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Saturday, Oct. 6, 2007
Jumping mullets, it's the season for fire prevention!
By AMY CHAVEZ
Ahh, autumn on Shiraishi Island when I wake up to quacking ducks paddling around in the port in front of my house waiting for me to open the Duck Cafe.
After feeding the ducks their moldy breakfast, I linger and watch the activity in the port. The wildlife gets wilder every day. The elegant blue herons stand in water up to their ankles, carefully stalking their prey. Must be nice to be able to eat sashimi three meals a day. No wonder those birds are so healthy! After all, you've never heard of a bird getting cancer, have you? And the blue heron's healthy diet probably contributes to their beauty. Maybe we should be taking our beauty tips from animals. Those herons sure have a nice set of legs.
The bora fish are busy jumping out in the deeper water. Bora in English means "mullet fish" perhaps because of their hair cuts. They swim below the surface, gain speed, and jump three to four times in a row in the manner porpoises do, except bora have long, stiff bodies so they jump out of the water at an angle and belly flop. I used to wonder why these fish were always jumping, but after careful observation, I've figured it out: They're curious. They want to see what's going on above the water. The other fish are content to swim around in ignorant bliss, but the bora want to know what all the noise and ruckus is up there making all the waves. Or maybe they just want a suntan.
But I can't help admire the bora's perfect form: no fins flailing, no crooked neck. And they seem to be having so much fun. Spies for the underwater world, they probably take the information down below and talk about UFO sightings.
It's risky swimming near the surface of the water, let alone jumping and teasing your prey. The bora are thrill seekers. The hawks, who do their hunting from high up in the air, dive straight down, and swoop up their prey in seconds. Sayonara Borace!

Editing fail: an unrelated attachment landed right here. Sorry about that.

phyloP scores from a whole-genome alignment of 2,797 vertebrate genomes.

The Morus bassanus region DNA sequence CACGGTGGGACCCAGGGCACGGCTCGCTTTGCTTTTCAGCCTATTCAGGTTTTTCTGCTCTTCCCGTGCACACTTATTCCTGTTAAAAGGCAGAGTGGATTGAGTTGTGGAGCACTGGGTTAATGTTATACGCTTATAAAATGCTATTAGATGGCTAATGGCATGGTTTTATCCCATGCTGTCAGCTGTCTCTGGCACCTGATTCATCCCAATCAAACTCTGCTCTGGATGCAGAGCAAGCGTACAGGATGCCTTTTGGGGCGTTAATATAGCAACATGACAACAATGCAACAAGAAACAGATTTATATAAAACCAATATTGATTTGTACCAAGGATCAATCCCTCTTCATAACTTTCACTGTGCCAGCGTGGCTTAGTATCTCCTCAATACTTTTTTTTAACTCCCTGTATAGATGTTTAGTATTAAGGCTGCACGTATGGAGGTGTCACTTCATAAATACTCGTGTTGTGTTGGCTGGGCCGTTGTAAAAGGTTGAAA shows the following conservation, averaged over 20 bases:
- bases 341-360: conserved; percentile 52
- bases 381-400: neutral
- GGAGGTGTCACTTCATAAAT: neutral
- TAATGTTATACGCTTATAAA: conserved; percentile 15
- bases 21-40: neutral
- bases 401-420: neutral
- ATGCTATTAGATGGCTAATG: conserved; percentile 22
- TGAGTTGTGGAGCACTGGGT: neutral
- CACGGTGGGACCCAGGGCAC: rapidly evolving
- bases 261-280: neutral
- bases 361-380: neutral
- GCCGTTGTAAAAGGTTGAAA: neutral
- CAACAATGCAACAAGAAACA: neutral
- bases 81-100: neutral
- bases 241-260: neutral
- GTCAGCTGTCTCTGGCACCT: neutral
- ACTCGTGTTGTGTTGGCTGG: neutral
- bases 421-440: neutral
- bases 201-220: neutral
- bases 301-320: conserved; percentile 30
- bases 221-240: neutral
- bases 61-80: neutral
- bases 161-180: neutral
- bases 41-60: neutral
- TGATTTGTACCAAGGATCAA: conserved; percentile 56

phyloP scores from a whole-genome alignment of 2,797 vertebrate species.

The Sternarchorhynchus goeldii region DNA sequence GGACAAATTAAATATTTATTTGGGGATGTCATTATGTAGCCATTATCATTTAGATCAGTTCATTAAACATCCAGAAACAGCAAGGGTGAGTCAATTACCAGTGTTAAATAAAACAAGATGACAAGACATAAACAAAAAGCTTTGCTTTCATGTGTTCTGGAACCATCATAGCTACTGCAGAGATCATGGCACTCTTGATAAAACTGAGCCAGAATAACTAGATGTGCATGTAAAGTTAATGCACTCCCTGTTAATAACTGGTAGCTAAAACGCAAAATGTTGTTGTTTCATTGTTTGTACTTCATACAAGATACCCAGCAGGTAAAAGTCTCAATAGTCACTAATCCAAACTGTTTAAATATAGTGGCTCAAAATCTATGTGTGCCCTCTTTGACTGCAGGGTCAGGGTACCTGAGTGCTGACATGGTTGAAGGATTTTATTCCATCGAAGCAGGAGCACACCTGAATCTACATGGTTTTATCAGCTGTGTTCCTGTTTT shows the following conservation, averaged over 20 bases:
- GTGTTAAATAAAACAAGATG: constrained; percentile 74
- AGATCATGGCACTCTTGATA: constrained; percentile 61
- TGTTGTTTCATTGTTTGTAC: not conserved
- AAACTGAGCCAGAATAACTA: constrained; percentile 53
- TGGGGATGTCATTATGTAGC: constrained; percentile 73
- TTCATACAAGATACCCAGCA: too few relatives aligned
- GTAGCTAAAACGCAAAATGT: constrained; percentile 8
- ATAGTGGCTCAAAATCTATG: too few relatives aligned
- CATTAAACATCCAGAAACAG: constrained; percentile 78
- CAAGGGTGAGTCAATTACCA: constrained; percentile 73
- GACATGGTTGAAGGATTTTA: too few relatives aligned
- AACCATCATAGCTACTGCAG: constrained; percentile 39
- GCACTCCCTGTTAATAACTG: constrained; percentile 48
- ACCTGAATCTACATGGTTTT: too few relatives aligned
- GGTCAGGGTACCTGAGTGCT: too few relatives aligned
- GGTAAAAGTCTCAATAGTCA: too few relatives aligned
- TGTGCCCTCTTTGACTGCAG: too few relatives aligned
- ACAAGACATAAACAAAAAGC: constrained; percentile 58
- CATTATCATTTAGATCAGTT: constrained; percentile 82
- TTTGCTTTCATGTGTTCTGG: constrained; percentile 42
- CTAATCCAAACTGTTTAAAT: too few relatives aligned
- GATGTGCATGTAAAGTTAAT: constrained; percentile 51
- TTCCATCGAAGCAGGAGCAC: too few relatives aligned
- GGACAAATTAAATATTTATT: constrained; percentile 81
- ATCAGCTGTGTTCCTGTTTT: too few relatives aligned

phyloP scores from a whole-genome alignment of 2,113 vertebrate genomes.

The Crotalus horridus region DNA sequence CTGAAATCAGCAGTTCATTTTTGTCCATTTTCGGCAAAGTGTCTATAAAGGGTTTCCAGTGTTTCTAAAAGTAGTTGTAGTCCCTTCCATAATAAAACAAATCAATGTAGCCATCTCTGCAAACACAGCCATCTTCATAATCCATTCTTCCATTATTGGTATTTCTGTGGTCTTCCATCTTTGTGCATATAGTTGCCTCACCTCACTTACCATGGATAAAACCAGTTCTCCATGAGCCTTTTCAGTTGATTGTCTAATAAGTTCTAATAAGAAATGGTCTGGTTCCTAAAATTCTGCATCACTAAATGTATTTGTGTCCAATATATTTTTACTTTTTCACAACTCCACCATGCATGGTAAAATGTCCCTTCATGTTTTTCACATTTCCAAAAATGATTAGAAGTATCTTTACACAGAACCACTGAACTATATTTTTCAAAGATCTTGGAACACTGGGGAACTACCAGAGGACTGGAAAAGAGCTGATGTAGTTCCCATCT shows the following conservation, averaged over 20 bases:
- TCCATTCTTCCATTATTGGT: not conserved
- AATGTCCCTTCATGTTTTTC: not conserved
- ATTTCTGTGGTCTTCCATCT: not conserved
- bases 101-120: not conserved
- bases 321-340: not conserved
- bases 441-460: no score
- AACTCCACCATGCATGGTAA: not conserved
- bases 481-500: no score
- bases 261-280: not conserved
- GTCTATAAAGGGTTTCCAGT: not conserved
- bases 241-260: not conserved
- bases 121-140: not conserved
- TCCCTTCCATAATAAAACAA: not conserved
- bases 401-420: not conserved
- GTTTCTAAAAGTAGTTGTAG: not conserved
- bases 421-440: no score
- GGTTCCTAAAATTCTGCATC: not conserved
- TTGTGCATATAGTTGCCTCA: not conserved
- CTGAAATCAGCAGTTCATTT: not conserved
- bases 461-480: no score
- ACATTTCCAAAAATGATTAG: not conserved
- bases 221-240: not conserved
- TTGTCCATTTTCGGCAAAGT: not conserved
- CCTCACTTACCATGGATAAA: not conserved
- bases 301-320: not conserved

I start reading the island's monthly newsletter, which is one side of one A3 size paper. It brings us important information such as when the toilet men will come to clean our pit toilets this month.
On the calendar, the Old People's Club will be having a ceremony for the islanders who died during WWII and the Fire Prevention Club will have a meeting today. People are reminded to pick up the fun droppings when they walk their dogs, and there is a photo of five island couples who are celebrating their 50th anniversary.
One of them is Rikimatsu-san, who gave me his fishing boat, the Fuji Maru. It's tied up right next to where I am sitting. He told me the boat was named after his wife, and in the picture I see his wife for the first time. At the bottom of the picture is her name — Fujiko. I couldn't help thinking: Gosh, she looks nothing like a boat.
None of the events on the calendar pertain to me so I go inside, kick back on the sofa, open a book, and say, "This is the life!" Or, as the Japanese say, "Autumn is for reading."
Suddenly, I hear my neighbor Kazu-chan calling me from the genkan. "Are you going to be living here on Shiraishi a while?"
Now, I've been living next door to Kazu-chan for 10 years, and I even purchased my house last year, so I found this a very strange question to be yelling from the genkan. Then I saw she was holding a clipboard and pencil. This was serious.
"If you're going to live here a while longer," she says, "You should join the boka club."
The what? "You know, the Beware of Fire people. They walk around the island at night clapping wooden boards together to remind everyone to turn off the gas at night, and they assist in fires and other natural disasters. Most people on the island belong," she added.
"Well then," I said, "sign me up," hoping that a decade of residence was indeed a prerequisite for joining. And you can include my husband too, I offered.
"Oh no," she said. The boka club is for women only. Your husband should join the fire department.
This is when I realized the island's volunteer fire department was really an obligatory volunteer fire department.
Oh and by the way, there is a boka club meeting today
"Of course," I said, and closed my book. . . . because autumn is for fire prevention.